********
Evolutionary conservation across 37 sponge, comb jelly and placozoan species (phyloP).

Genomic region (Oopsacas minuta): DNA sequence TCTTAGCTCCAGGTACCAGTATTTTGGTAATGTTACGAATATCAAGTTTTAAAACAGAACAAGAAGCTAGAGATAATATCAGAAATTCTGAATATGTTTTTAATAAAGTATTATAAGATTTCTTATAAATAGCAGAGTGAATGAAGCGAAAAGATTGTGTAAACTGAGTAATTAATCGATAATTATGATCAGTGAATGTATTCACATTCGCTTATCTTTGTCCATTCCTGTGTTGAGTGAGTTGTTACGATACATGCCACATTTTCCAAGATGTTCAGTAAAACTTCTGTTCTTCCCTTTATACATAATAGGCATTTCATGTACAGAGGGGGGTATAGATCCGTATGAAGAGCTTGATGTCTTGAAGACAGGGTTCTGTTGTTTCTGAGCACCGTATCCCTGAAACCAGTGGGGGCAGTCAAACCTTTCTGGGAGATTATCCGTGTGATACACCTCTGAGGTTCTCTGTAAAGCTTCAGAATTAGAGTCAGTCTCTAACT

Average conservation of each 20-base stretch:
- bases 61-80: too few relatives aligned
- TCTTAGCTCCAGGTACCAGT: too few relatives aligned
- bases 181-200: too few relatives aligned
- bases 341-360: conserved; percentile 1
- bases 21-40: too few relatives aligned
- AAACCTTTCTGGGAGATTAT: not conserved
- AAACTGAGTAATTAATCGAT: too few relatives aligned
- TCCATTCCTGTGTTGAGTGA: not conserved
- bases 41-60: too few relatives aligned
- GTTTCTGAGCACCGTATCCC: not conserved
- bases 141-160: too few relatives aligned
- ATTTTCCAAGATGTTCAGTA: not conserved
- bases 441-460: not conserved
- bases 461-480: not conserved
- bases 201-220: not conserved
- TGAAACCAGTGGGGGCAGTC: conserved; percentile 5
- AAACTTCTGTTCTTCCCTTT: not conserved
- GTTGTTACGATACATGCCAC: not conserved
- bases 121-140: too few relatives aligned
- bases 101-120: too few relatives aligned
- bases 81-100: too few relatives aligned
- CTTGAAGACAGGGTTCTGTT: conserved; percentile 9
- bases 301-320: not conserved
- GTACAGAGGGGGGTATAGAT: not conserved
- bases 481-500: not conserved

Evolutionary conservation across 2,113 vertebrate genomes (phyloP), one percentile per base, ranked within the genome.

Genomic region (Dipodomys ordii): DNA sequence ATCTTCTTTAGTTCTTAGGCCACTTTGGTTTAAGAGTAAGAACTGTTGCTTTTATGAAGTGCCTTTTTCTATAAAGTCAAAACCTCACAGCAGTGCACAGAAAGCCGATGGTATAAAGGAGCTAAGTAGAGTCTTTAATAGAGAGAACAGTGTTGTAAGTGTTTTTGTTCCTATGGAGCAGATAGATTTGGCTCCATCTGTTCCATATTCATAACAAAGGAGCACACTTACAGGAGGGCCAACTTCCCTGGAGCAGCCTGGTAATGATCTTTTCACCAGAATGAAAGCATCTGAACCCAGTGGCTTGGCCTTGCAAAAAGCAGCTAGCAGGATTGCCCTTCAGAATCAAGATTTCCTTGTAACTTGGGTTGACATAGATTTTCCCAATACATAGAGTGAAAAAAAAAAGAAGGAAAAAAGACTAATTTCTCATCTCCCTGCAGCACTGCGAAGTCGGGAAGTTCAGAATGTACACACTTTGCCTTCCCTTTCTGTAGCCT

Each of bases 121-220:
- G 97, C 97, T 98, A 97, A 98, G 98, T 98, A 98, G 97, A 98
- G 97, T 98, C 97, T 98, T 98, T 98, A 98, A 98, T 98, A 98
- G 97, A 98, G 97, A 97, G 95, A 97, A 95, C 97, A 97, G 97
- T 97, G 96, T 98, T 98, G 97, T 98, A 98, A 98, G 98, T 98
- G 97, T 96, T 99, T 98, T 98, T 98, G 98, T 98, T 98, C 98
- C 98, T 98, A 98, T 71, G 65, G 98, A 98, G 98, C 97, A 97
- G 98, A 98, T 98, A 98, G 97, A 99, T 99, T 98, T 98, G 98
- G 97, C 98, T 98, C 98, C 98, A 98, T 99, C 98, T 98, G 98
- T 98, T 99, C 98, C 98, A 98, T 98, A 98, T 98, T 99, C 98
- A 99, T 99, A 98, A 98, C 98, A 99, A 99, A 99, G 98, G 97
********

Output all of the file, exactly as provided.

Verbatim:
Evolutionary conservation across 37 sponge, comb jelly and placozoan species (phyloP).

Genomic region (Oopsacas minuta): DNA sequence TCTTAGCTCCAGGTACCAGTATTTTGGTAATGTTACGAATATCAAGTTTTAAAACAGAACAAGAAGCTAGAGATAATATCAGAAATTCTGAATATGTTTTTAATAAAGTATTATAAGATTTCTTATAAATAGCAGAGTGAATGAAGCGAAAAGATTGTGTAAACTGAGTAATTAATCGATAATTATGATCAGTGAATGTATTCACATTCGCTTATCTTTGTCCATTCCTGTGTTGAGTGAGTTGTTACGATACATGCCACATTTTCCAAGATGTTCAGTAAAACTTCTGTTCTTCCCTTTATACATAATAGGCATTTCATGTACAGAGGGGGGTATAGATCCGTATGAAGAGCTTGATGTCTTGAAGACAGGGTTCTGTTGTTTCTGAGCACCGTATCCCTGAAACCAGTGGGGGCAGTCAAACCTTTCTGGGAGATTATCCGTGTGATACACCTCTGAGGTTCTCTGTAAAGCTTCAGAATTAGAGTCAGTCTCTAACT

Average conservation of each 20-base stretch:
- bases 61-80: too few relatives aligned
- TCTTAGCTCCAGGTACCAGT: too few relatives aligned
- bases 181-200: too few relatives aligned
- bases 341-360: conserved; percentile 1
- bases 21-40: too few relatives aligned
- AAACCTTTCTGGGAGATTAT: not conserved
- AAACTGAGTAATTAATCGAT: too few relatives aligned
- TCCATTCCTGTGTTGAGTGA: not conserved
- bases 41-60: too few relatives aligned
- GTTTCTGAGCACCGTATCCC: not conserved
- bases 141-160: too few relatives aligned
- ATTTTCCAAGATGTTCAGTA: not conserved
- bases 441-460: not conserved
- bases 461-480: not conserved
- bases 201-220: not conserved
- TGAAACCAGTGGGGGCAGTC: conserved; percentile 5
- AAACTTCTGTTCTTCCCTTT: not conserved
- GTTGTTACGATACATGCCAC: not conserved
- bases 121-140: too few relatives aligned
- bases 101-120: too few relatives aligned
- bases 81-100: too few relatives aligned
- CTTGAAGACAGGGTTCTGTT: conserved; percentile 9
- bases 301-320: not conserved
- GTACAGAGGGGGGTATAGAT: not conserved
- bases 481-500: not conserved

Evolutionary conservation across 2,113 vertebrate genomes (phyloP), one percentile per base, ranked within the genome.

Genomic region (Dipodomys ordii): DNA sequence ATCTTCTTTAGTTCTTAGGCCACTTTGGTTTAAGAGTAAGAACTGTTGCTTTTATGAAGTGCCTTTTTCTATAAAGTCAAAACCTCACAGCAGTGCACAGAAAGCCGATGGTATAAAGGAGCTAAGTAGAGTCTTTAATAGAGAGAACAGTGTTGTAAGTGTTTTTGTTCCTATGGAGCAGATAGATTTGGCTCCATCTGTTCCATATTCATAACAAAGGAGCACACTTACAGGAGGGCCAACTTCCCTGGAGCAGCCTGGTAATGATCTTTTCACCAGAATGAAAGCATCTGAACCCAGTGGCTTGGCCTTGCAAAAAGCAGCTAGCAGGATTGCCCTTCAGAATCAAGATTTCCTTGTAACTTGGGTTGACATAGATTTTCCCAATACATAGAGTGAAAAAAAAAAGAAGGAAAAAAGACTAATTTCTCATCTCCCTGCAGCACTGCGAAGTCGGGAAGTTCAGAATGTACACACTTTGCCTTCCCTTTCTGTAGCCT

Each of bases 121-220:
- G 97, C 97, T 98, A 97, A 98, G 98, T 98, A 98, G 97, A 98
- G 97, T 98, C 97, T 98, T 98, T 98, A 98, A 98, T 98, A 98
- G 97, A 98, G 97, A 97, G 95, A 97, A 95, C 97, A 97, G 97
- T 97, G 96, T 98, T 98, G 97, T 98, A 98, A 98, G 98, T 98
- G 97, T 96, T 99, T 98, T 98, T 98, G 98, T 98, T 98, C 98
- C 98, T 98, A 98, T 71, G 65, G 98, A 98, G 98, C 97, A 97
- G 98, A 98, T 98, A 98, G 97, A 99, T 99, T 98, T 98, G 98
- G 97, C 98, T 98, C 98, C 98, A 98, T 99, C 98, T 98, G 98
- T 98, T 99, C 98, C 98, A 98, T 98, A 98, T 98, T 99, C 98
- A 99, T 99, A 98, A 98, C 98, A 99, A 99, A 99, G 98, G 97